2001 - The Heart Hospital acquired
In 1994 the Heart Hospital had become privately owned, and was closed for refurbishment by its owners, Gleneagles Hospital UK. In 1997 it was re-opened as a world class private hospital, featuring state of the art accommodation and equipment, and specialising in cardiac treatment. Falling into debt as a private institution, the hospital re-joined the NHS in August 2001, when it was bought by UCLH. The Heart Hospital was home to all the Trust's cardiac services until 2015 when these were transferred to Barts Health.
2005 - The new UCH opens
University College Hospital was officially opened by Her Majesty the Queen in October 2005. Services offered at University College Hospital include accident & emergency, hyper-acute stroke unit, cancer care, critical care, endocrinology, general surgery, ophthalmology, dermatology, general medicine, general neurology, rheumatology, orthopaedics, paediatric & adolescents, and urology.
In 2008 the Elizabeth Garrett Anderson and Obstetric hospital was closed and patients and services were transferred to the new Elizabeth Garrett Anderson Wing.
2012 - The Royal National Throat Nose and Ear Hospital transfers to UCLH
2012 - The new University College Hospital Macmillan Cancer Centre opens
The University College Hospital Macmillan Cancer Centre welcomed its first patients in April 2012. It is now a busy centre providing facilities for the diagnosis and treatment of a wide range of cancer and non-cancer conditions alongside Macmillan Support and Information Services for patients, their carers and families.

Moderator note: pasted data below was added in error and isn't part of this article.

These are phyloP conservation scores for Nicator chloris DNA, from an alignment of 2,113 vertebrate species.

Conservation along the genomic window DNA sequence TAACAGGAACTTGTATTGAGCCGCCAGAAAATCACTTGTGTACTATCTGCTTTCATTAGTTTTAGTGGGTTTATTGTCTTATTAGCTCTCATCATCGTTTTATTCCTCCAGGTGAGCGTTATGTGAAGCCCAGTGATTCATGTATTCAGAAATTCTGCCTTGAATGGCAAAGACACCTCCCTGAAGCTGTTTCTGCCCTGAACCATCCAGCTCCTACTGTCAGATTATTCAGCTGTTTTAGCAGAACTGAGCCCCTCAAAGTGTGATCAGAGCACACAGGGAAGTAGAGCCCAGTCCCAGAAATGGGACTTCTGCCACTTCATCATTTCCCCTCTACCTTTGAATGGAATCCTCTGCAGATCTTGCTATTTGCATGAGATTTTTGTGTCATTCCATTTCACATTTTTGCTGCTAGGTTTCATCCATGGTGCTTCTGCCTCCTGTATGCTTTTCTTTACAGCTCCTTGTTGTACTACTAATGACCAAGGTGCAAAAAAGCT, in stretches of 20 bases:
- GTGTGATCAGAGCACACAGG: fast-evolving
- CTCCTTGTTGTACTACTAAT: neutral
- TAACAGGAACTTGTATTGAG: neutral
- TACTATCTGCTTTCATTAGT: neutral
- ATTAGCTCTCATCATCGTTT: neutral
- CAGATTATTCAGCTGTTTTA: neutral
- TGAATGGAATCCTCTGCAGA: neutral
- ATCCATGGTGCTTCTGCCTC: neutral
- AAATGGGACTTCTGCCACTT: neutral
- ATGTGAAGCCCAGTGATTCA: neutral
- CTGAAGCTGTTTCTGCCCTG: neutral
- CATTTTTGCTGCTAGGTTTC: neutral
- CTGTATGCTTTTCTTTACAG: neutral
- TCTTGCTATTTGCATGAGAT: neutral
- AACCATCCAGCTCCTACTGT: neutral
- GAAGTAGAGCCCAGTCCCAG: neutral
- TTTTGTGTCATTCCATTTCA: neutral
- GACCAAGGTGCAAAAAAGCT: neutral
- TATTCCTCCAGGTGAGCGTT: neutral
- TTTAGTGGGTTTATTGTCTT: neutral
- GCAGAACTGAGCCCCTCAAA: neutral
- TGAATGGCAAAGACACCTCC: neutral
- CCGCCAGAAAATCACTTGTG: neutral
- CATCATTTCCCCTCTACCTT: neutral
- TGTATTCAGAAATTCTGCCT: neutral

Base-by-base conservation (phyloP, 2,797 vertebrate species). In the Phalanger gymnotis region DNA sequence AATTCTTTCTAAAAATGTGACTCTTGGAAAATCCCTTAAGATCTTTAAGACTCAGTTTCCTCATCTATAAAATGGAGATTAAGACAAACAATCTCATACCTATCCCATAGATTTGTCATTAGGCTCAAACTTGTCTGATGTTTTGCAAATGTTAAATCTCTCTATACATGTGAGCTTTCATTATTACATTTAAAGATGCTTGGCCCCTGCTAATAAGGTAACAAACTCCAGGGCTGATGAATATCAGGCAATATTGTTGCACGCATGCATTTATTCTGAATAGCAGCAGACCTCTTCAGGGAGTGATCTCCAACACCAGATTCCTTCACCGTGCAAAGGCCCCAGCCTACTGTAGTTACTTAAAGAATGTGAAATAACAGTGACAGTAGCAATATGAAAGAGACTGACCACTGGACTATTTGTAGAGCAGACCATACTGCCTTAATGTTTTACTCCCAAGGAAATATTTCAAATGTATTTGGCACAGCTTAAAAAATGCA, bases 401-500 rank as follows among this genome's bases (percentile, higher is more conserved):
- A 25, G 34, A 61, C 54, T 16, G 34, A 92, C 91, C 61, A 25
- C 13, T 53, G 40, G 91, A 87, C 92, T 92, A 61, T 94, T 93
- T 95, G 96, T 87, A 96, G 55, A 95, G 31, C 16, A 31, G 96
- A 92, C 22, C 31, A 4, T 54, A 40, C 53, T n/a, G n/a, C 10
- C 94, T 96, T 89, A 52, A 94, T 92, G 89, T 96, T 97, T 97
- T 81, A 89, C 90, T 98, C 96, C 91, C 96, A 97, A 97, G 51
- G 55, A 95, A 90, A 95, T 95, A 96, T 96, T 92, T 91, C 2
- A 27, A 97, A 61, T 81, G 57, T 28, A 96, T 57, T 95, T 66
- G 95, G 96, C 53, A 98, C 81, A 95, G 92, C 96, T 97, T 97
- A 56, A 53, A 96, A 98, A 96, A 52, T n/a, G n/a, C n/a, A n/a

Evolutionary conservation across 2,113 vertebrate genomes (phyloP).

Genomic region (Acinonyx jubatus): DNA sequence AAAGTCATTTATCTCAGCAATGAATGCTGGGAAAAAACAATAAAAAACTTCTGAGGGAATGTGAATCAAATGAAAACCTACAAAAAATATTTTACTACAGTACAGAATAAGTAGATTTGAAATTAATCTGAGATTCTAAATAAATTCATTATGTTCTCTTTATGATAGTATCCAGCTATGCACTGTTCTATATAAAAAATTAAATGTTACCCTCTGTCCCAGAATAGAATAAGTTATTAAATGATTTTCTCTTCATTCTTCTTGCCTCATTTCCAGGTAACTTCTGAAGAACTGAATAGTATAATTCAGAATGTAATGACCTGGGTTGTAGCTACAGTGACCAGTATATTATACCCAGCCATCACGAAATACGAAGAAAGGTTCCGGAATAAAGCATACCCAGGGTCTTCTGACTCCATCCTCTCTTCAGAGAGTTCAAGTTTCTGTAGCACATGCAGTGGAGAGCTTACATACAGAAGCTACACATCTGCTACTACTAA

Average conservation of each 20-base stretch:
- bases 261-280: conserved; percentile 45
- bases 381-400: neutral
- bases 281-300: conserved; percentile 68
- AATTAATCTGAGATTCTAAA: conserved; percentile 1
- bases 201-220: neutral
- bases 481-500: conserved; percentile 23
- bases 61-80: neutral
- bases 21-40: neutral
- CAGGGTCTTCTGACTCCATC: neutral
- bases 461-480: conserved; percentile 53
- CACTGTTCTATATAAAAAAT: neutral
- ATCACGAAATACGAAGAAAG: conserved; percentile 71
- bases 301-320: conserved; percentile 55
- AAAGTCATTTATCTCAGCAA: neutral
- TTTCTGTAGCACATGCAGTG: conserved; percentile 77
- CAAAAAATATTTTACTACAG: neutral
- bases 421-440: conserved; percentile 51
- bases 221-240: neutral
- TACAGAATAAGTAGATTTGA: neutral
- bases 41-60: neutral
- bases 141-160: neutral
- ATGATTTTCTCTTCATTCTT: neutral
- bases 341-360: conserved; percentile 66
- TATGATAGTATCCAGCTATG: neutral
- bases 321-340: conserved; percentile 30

2020 - The new Royal National ENT and Eastman Dental Hospitals open
Her Majesty The Queen formally opened the Royal National ENT and Eastman Dental Hospitals in February 2020.
The hospital is one of the biggest specialist centres in Europe for dental, ear, nose, throat, hearing and balance services.
2022 - The new University College Hospital Grafton Way Building opens
The new Grafton Way Building is a 13-storey structure with a basement which could house the whole of the Royal Albert Hall. The floors below ground are home to an immense proton beam therapy centre, one of only two such NHS centres in the UK. Above ground is one of the largest centres for the treatment of blood disorders in Europe. In between is a full imaging service, and a hyper-modern surgery service with eight theatres, a 36-bed recovery area, a 32-bed surgical ward and 10 critical care beds.